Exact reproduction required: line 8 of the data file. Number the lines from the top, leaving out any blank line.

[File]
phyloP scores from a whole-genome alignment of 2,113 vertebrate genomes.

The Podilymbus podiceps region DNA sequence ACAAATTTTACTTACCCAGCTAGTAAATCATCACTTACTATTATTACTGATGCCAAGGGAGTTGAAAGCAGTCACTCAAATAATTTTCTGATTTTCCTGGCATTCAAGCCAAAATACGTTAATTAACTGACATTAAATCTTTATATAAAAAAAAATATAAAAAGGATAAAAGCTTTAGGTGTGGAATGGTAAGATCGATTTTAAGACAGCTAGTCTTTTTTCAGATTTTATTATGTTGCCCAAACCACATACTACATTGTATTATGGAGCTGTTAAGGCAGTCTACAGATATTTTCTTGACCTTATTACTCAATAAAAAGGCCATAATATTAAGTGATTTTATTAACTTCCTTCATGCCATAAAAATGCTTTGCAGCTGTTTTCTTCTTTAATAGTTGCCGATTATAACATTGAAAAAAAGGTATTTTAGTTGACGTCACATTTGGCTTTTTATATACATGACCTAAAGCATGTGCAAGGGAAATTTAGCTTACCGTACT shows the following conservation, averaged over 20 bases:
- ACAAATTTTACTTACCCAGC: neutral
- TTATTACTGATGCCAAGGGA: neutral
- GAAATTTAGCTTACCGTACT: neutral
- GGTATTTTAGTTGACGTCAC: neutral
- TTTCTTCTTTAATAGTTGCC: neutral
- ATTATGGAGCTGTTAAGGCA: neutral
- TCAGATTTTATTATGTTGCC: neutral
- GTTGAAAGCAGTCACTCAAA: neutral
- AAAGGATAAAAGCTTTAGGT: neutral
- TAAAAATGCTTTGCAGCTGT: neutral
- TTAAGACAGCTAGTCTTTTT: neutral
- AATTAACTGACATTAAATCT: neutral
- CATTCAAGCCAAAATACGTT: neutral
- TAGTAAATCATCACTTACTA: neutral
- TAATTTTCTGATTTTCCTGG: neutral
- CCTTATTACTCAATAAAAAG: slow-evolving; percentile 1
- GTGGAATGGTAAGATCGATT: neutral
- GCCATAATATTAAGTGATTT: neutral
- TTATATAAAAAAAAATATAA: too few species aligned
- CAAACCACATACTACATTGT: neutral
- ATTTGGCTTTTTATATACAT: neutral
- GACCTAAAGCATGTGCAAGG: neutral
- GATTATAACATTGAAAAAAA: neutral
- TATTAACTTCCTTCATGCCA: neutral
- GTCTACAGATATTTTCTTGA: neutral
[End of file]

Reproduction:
- ATTATGGAGCTGTTAAGGCA: neutral